The Satanic leaf-tailed gecko is a type of gecko that is found on the island of Madagascar. With such an unusual name, we’re all wondering where they got it from? This little gecko got his name from the Belgian biologist George Boulenger back in 1888.
Their flattened tail appears to look like a leaf, helping the animal blend in within the environment.
The blobfish inhabits the deep waters off the coasts of Oceania, mostly mainland Australia, Tasmania, and New Zealand. It is primarily a gelatinous mass with a density slightly less than water, which allows it to float above the seafloor without using much energy on swimming.
They only appear so droopy once they are taken out of the sea when pressure changes drastically.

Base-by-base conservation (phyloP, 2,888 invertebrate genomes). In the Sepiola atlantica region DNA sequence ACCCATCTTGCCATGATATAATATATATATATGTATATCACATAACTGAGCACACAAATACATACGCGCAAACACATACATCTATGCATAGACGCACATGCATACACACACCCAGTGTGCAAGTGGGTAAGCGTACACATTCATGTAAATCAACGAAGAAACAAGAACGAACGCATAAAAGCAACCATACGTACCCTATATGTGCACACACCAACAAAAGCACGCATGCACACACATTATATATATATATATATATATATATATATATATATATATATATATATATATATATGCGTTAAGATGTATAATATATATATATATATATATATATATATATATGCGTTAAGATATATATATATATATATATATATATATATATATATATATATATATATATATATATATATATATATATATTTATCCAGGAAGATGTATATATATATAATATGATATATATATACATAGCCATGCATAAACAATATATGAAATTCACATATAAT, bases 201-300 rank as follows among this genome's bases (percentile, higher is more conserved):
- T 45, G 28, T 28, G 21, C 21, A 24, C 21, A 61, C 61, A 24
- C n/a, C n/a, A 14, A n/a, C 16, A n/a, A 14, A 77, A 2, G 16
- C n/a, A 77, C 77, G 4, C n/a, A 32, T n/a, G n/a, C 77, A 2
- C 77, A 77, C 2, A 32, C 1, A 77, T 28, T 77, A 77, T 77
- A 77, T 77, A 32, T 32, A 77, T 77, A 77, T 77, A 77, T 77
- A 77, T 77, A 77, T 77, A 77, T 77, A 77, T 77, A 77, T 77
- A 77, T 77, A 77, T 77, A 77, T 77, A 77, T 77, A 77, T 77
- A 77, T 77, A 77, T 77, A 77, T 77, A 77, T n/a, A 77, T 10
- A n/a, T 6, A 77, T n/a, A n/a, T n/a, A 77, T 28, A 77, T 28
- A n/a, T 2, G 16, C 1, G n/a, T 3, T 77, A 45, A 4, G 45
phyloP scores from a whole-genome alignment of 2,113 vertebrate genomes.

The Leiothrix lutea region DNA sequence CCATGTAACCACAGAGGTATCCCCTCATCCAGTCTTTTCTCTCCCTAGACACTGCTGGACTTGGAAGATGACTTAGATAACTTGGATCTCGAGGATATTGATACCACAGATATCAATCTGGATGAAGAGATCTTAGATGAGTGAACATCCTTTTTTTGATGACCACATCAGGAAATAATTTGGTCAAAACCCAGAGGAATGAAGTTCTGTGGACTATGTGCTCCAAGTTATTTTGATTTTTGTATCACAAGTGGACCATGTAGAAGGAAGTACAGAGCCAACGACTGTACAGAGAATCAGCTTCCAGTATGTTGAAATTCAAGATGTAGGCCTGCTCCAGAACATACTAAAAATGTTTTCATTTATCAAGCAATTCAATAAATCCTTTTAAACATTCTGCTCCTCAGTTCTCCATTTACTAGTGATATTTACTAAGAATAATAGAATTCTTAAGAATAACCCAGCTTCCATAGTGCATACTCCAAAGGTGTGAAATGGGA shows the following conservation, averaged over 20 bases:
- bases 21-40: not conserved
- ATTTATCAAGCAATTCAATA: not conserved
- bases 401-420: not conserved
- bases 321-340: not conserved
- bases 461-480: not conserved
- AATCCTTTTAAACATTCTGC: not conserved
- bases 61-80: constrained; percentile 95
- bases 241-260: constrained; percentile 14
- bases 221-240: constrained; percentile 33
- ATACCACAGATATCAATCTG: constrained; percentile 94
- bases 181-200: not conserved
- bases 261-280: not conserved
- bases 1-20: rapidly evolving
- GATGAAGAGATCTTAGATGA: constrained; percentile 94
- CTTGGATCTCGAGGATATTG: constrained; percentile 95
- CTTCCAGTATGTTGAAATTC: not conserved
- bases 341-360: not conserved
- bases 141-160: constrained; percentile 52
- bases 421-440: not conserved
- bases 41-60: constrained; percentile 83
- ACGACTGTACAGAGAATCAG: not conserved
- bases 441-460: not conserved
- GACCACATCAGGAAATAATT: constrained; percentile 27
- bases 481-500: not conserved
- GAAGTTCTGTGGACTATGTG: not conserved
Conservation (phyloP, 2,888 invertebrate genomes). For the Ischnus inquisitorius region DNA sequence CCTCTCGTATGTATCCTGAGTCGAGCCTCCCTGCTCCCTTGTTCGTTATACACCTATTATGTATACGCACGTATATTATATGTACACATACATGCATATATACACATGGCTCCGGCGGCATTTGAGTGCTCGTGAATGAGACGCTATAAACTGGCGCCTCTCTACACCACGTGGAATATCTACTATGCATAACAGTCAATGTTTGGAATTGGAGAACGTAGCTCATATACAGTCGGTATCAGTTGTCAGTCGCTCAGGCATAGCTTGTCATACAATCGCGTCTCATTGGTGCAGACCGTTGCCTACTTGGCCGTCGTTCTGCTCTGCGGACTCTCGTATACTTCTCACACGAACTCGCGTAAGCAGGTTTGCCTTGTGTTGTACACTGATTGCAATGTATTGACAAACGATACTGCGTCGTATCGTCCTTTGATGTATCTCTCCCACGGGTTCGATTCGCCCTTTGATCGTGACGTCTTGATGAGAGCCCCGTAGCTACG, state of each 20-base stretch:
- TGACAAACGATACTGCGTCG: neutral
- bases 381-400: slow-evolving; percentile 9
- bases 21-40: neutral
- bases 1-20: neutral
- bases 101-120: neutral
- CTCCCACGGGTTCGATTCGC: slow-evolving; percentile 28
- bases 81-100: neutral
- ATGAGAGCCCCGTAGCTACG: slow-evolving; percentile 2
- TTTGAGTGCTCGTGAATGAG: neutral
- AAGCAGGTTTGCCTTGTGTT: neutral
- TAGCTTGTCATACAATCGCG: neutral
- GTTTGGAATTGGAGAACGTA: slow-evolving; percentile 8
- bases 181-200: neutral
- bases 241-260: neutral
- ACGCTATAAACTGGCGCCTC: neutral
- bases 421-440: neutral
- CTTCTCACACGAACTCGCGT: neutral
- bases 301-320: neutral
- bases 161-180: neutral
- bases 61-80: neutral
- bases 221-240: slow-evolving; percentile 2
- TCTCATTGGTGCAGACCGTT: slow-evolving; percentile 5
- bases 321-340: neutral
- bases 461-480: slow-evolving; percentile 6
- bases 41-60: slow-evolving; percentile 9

This incredibly rare mammal is native to Central Africa, mainly residing in the Democratic Republic of the Congo. Despite their zebra-like stripes, they are actually more closely related to giraffes.
The Okapi's chocolate coat is a reddish-brown shade, much in contrast with the white horizontal stripes and rings on the legs and white ankles.
This colorful bird is widely spread within sub-Saharan Africa and the southern Arabian Peninsula, the lilac-breasted roller perching in high trees and other lookout points where it can spot prey at ground level. They prefer more open areas, and for the most part, they stay away from treeless places.
Their bright feathers are conspicuous with deep lilac breast feathers.
Meet the miniature antelope that's so adorable, they named it twice! They are found in the bushlands of southern and eastern Africa, dik-dik is the name for four different species of small antelope.
As herbivores, they are harmless and their name comes from the unique alarm call that the females commonly make, which sounds like a wheezing and whistling “dik-dik.”